am + gear + carb, data = mtcars)
Residuals:
Min 1Q Median 3Q Max
-3.4506 -1.6044 -0.1196 1.2193 4.6271
Coefficients:
Estimate Std. Error t value Pr(>|t|)
(Intercept) 12.30337 18.71788 0.657 0.5181
cyl -0.11144 1.04502 -0.107 0.9161
disp 0.01334 0.01786 0.747 0.4635
hp -0.02148 0.02177 -0.987 0.3350
drat 0.78711 1.63537 0.481 0.6353
wt -3.71530 1.89441 -1.961 0.0633 .
qsec 0.82104 0.73084 1.123 0.2739
vs 0.31776 2.10451 0.151 0.8814
am 2.52023 2.05665 1.225 0.2340
gear 0.65541 1.49326 0.439 0.6652
carb -0.19942 0.82875 -0.241 0.8122
---
Signif. codes: 0 '***' 0.001 '**' 0.01 '*' 0.05 '.' 0.1 ' ' 1
Residual standard error: 2.65 on 21 degrees of freedom
Multiple R-squared: 0.869, Adjusted R-squared: 0.8066
F-statistic: 13.93 on 10 and 21 DF, p-value: 3.793e-07
```

From here, you would likely tweak your model further based on the significance statistics we see here; however, that’s outside the scope of what we’re doing in this book. Take a look in the resources section at the end of this chapter to dive deeper into developing regression models.

## 16.3 Logistic Regression

Logistic regression is commonly used when your dependent variable (y) binomial (0 or 1). Instead of using the “lm” function though, you will use the “glm” function. Let’s try this out on the mtcars dataset again but this time with “am” as the dependent variable.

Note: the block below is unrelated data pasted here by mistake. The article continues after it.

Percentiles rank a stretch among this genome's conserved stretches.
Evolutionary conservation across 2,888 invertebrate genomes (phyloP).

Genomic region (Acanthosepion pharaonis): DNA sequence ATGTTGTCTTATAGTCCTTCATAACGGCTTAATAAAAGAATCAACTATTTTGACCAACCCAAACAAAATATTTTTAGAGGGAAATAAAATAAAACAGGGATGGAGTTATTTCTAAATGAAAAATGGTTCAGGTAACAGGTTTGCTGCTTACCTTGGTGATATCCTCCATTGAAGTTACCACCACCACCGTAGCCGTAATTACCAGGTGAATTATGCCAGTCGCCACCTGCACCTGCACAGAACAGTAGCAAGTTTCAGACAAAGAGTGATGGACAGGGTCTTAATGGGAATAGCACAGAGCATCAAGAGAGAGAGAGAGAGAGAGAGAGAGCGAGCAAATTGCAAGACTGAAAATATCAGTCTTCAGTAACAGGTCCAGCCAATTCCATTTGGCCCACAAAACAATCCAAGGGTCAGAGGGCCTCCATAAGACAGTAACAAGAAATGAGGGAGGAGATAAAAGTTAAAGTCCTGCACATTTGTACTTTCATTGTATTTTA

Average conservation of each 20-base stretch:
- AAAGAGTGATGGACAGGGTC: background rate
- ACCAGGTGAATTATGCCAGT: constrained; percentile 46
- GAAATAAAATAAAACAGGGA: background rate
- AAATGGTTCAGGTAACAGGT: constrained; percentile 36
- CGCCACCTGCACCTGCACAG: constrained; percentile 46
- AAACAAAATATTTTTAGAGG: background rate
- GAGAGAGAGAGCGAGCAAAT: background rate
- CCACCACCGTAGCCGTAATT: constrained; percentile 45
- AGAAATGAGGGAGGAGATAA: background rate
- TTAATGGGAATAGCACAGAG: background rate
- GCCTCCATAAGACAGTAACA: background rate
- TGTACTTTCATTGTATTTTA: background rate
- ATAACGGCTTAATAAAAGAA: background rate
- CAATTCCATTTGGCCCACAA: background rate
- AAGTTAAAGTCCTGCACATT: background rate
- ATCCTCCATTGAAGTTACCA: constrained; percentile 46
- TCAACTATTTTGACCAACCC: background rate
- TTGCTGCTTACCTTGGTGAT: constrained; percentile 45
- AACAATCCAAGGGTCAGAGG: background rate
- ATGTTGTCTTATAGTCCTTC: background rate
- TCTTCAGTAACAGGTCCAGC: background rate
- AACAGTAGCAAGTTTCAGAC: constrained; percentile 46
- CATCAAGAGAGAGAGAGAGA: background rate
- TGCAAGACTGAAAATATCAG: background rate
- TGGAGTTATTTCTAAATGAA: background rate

```
<- glm(am ~ cyl + hp + wt, family = binomial, data = mtcars)
glm summary(glm)
```

```
Call:
glm(formula = am ~ cyl + hp + wt, family = binomial, data = mtcars)
Deviance Residuals:
Min 1Q Median 3Q Max
-2.17272 -0.14907 -0.01464 0.14116 1.27641
Coefficients:
Estimate Std. Error z value Pr(>|z|)
(Intercept) 19.70288 8.11637 2.428 0.0152 *
cyl 0.48760 1.07162 0.455 0.6491
hp 0.03259 0.01886 1.728 0.0840 .
wt -9.14947 4.15332 -2.203 0.0276 *
---
Signif. codes: 0 '***' 0.001 '**' 0.01 '*' 0.05 '.' 0.1 ' ' 1
(Dispersion parameter for binomial family taken to be 1)
Null deviance: 43.2297 on 31 degrees of freedom
Residual deviance: 9.8415 on 28 degrees of freedom
AIC: 17.841
Number of Fisher Scoring iterations: 8
```

## 16.4 Resources

“Lecture 9 - Linear regression in R” by Professor Alexandra Chouldechova at Carnegie Mellon University: https://www.andrew.cmu.edu/user/achoulde/94842/lectures/lecture09/lecture09-94842.html

“Logistic Regression” by Erin Bugbee and Jared Wilber: https://mlu-explain.github.io/logistic-regression/

“Visualizing OLS Linear Regression Assumptions in R” by Trevor French https://medium.com/trevor-french/visualizing-ols-linear-regression-assumptions-in-r-e762ba7afaff